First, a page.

Clean-vote unit hires lobbyist

Posted on February 18, 2007 | Type: In the News
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Lawmakers reacted with shock and awe when the Clean Elections Commission, which provides a way for candidates to run for office without lobbyist contributions, hired a lobbyist for $7,500 a month.

"I didn't think it was appropriate," Sen. Jim Waring, R-Phoenix, said in an understatement.

Sen. Linda Gray, R-Glendale, had a more pointed reaction: She quickly penned legislation that would ban any public agency or government from sending a lobbyist to the Legislature. advertisement

That measure, which would put the proposal before voters in November 2008, passed its first hearing last week on a 4-3 party-line vote, with Republicans in favor and Democrats opposed.

Proponents say it's a waste and abuse of taxpayer dollars for the local city hall to hire a lobbyist to represent its issues; those messages should be carried to the statehouse by citizens themselves.

But opponents say it's an unrealistic and unfair rule that tips the balance in favor of private-sector lobbyists. While corporate CEOs could speak through their lobbyists, the bill would silence city and school officials and leave that task to citizens who might not be able to camp out at the Legislature waiting for issues to arise.

The debate over public dollars for public-sector lobbyists gained steam earlier this month, when lawmakers realized the publicly funded Clean Elections Commission had hired a lobbyist.

Commission Director Todd Lang said he made the move because he is overwhelmed by the number of bills lawmakers are considering to alter or repeal the public-elections system. Arizona voters established the system in 1998.

"We have 12 bills and more coming," Lang said. "We have another repealer on. I would be happy to get rid of my lobbyist if they'd get rid of their repealer."

Even more surprising in many circles is the lobbyist Lang hired: Mike Williams, who has earned a reputation as an organizer extraordinaire of candidate fundraisers, which are heavily attended by lobbyists. Private fundraisers are at the other end of the scale from the publicly funded Clean Elections system.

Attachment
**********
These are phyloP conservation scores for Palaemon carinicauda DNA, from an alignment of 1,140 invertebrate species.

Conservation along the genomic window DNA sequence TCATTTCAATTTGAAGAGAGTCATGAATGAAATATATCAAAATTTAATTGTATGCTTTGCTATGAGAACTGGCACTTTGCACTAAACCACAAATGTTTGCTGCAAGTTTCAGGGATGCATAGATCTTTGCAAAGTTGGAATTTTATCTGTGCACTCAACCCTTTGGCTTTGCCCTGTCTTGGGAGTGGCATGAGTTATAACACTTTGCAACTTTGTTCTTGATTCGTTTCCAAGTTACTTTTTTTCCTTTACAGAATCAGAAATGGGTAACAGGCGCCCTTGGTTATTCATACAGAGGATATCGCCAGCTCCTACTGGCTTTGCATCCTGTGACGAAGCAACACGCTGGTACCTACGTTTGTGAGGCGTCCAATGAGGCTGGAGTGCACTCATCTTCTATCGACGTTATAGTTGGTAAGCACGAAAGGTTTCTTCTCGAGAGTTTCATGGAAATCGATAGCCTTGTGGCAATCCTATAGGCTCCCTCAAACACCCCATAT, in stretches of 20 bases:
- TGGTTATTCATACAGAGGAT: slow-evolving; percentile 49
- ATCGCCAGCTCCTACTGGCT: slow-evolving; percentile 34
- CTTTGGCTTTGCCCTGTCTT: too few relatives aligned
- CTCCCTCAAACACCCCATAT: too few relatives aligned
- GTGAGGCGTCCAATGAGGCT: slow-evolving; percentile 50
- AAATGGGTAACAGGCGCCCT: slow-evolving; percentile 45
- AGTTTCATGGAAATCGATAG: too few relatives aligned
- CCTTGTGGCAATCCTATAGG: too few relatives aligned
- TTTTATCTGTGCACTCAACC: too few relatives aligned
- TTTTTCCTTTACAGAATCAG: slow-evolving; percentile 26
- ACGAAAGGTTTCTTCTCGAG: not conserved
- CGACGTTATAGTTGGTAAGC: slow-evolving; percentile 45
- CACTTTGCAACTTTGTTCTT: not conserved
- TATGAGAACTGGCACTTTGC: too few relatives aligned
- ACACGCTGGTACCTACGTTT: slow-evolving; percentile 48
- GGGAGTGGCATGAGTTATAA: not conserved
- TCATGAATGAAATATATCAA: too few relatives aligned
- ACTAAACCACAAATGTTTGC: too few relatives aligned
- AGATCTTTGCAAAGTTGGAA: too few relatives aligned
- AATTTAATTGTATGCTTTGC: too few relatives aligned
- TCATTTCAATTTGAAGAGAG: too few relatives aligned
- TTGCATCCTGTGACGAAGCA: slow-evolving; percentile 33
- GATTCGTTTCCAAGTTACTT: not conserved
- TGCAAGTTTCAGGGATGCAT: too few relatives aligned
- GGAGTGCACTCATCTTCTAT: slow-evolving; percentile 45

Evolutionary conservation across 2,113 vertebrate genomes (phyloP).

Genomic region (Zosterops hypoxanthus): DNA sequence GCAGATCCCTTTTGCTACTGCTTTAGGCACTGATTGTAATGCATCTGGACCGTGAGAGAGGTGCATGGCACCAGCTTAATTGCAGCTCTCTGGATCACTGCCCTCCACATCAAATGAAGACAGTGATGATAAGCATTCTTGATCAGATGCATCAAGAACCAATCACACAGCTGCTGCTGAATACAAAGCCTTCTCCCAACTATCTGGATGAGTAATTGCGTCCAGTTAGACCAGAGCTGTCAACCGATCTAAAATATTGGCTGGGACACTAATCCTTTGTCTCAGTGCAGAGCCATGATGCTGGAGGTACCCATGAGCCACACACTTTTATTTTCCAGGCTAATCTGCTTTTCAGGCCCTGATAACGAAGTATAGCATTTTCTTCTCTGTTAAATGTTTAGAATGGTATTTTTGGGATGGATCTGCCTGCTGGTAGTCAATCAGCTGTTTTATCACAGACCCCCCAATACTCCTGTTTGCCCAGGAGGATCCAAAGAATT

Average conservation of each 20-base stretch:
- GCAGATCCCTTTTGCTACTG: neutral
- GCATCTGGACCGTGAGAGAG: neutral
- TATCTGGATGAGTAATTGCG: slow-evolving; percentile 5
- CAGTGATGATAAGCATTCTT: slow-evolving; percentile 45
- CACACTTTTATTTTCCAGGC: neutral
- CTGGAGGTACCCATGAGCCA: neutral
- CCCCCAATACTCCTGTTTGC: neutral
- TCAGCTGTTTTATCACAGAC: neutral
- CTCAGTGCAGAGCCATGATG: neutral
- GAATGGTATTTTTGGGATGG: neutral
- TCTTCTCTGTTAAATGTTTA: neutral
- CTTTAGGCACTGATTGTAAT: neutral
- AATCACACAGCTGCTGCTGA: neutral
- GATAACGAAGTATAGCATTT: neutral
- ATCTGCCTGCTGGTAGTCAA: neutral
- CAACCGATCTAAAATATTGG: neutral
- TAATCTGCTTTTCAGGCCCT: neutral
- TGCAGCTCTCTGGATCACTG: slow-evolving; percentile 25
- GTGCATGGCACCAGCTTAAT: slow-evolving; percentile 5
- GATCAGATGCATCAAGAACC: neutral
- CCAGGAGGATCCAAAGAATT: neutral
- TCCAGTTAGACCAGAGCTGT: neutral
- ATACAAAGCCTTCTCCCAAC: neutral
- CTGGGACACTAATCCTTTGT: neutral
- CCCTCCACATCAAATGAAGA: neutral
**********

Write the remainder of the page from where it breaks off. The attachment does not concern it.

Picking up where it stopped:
"Philosophically, I have not been a big fan of Clean Elections," Williams said. "That would be an understatement." But, he said, he believes the state's publicly funded election system is here to stay, so he signed on to work for changes that, in some cases, he believes will improve the system.

Lang is not worried about Williams' antipathy toward Clean Elections.

"I don't care if he's for us or against us, as long as he can be persuasive," Lang said.

The hire drew attention to the realm of public-sector lobbyists, the subject of a recent report by the Goldwater Institute, a non-profit group that promotes smaller government.

The report tallied 900 people on government payrolls who are registered as lobbyists and concluded they outnumber lawmakers by a 10-1 ratio.

"I wonder how you ever get a moment of peace," Matthew Ladner, vice director of research for the institute, told lawmakers last week.

An Arizona Republic analysis last year found that there were four times as many private groups with lobbyists as public groups. The analysis tallied 3,600 public and private lobbyists, a total that outnumbers legislators by a 40-1 ratio.

Critics say the Goldwater report overstated the number of people on the public payroll who actually lobby. Many more register as lobbyists than ever appear at the statehouse, due to the way the state's lobbying laws are written.

Gray said the Goldwater report was the impetus for her bill, SCR 1016. It would bar any public official or employee from lobbying the Legislature as well as prohibit public bodies from rural electric districts to school boards to city halls from using public dollars to send lobbyists to the Capitol.

However, those public groups and officials could provide information, if requested, as long as they do not recommend a course of action.

Some feel the measure is written so strictly that it would prohibit the governor from pushing for her budget priorities. Others argued that it would give lobbyists for private companies more clout than they already have.

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